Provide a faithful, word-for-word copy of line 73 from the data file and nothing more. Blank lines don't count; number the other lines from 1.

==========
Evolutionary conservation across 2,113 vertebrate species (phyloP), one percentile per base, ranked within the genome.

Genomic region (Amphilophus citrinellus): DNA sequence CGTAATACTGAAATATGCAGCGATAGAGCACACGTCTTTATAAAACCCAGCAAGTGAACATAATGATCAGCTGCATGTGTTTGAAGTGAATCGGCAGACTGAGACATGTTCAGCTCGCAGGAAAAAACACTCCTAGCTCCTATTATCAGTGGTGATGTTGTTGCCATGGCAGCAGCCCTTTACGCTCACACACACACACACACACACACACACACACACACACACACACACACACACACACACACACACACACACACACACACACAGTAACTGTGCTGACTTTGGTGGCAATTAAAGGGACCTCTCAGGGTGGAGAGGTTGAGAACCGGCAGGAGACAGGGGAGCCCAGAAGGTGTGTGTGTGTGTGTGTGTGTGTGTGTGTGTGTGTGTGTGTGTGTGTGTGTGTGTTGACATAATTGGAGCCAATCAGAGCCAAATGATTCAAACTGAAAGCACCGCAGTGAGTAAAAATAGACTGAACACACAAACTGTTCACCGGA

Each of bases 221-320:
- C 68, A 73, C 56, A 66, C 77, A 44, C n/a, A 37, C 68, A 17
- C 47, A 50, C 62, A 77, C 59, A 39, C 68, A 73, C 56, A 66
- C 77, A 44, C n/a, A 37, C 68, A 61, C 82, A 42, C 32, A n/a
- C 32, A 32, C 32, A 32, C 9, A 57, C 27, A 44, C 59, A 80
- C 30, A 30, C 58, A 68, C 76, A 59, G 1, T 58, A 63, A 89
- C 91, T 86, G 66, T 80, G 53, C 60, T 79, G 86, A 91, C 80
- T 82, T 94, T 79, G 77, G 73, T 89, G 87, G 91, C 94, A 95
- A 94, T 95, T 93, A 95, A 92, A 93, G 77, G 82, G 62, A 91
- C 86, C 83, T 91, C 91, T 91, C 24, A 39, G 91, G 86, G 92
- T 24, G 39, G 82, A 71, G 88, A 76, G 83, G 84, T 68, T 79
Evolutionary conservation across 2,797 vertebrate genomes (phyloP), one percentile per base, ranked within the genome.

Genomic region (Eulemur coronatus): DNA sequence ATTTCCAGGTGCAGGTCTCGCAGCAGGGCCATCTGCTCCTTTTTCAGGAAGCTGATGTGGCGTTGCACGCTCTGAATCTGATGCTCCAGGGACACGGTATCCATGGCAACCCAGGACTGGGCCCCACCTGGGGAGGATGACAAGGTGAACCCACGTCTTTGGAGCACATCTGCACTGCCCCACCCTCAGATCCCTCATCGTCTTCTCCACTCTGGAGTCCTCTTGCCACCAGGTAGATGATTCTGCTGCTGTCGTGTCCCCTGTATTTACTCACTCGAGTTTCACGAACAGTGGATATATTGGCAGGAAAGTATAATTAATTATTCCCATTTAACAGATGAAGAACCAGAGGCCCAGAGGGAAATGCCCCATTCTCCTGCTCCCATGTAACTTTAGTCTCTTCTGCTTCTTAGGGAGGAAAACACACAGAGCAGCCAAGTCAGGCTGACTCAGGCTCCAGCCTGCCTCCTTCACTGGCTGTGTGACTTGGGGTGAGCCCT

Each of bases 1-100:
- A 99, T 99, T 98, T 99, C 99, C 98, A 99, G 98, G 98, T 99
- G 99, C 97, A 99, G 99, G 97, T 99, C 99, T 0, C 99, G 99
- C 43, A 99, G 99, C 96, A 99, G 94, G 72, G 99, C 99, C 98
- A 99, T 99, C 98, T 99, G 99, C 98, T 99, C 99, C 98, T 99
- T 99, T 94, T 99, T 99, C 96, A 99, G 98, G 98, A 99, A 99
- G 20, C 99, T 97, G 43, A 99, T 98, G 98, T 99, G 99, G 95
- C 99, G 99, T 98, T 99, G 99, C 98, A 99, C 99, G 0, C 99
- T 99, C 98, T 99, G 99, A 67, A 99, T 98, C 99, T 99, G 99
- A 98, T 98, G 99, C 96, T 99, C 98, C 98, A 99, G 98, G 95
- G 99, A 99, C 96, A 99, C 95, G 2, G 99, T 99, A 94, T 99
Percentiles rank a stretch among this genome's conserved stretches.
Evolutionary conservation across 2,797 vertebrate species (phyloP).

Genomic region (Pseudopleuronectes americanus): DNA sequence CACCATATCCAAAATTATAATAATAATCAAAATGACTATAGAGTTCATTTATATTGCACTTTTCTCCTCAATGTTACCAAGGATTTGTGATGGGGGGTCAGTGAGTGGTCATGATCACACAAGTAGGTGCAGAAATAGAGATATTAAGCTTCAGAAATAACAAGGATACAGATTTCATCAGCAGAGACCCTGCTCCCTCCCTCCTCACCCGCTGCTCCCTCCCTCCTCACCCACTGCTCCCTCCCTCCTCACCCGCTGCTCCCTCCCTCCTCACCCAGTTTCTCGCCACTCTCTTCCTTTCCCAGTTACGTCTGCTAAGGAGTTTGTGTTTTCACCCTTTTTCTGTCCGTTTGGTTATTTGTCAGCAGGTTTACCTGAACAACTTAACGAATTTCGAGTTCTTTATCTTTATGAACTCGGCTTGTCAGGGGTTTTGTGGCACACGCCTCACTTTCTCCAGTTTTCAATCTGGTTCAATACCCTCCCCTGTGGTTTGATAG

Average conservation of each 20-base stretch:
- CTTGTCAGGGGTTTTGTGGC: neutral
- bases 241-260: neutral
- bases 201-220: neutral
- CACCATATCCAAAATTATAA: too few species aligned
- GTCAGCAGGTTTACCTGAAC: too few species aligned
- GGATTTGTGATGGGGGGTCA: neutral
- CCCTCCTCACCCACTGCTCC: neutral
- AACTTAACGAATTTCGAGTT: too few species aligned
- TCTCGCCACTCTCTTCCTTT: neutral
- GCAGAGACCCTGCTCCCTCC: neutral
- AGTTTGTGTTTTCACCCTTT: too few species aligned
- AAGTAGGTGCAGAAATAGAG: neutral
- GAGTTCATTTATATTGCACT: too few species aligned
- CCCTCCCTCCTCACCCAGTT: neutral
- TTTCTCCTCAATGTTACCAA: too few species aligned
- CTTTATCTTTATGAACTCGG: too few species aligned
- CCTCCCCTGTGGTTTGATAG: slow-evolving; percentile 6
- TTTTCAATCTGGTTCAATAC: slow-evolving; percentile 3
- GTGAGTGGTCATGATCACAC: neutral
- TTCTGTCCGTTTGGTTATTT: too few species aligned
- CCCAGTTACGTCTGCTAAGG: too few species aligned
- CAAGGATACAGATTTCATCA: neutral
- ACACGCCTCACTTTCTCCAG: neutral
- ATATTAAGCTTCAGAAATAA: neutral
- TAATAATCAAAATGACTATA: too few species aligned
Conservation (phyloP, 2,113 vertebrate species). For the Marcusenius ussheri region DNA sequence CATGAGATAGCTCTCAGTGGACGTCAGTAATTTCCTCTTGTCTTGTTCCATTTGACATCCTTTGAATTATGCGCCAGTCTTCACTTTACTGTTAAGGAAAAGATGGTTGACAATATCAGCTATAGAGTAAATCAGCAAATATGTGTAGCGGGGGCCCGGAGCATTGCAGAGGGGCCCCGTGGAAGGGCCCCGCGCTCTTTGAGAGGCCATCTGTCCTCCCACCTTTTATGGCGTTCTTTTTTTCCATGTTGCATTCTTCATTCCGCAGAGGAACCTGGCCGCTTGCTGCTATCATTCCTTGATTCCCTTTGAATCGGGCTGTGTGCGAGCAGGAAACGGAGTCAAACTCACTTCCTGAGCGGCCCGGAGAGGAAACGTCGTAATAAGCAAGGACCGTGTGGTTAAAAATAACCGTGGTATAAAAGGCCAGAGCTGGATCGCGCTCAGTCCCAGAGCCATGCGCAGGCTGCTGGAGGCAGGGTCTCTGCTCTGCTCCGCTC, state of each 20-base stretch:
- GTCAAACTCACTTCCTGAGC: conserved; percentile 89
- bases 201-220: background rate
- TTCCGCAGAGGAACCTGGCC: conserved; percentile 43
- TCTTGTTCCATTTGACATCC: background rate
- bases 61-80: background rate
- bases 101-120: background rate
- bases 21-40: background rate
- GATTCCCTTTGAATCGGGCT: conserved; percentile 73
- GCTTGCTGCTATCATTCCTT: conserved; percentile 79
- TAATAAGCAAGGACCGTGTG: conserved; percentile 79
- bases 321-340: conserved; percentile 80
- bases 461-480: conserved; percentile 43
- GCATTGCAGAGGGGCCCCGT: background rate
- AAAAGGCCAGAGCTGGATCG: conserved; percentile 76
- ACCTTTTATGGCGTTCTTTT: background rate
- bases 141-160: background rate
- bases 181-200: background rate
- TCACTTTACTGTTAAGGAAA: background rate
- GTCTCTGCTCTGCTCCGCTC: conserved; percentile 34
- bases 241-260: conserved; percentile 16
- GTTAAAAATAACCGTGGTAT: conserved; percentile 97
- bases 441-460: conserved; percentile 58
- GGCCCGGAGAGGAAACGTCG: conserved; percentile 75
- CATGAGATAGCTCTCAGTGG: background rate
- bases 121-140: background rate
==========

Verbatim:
- bases 181-200: background rate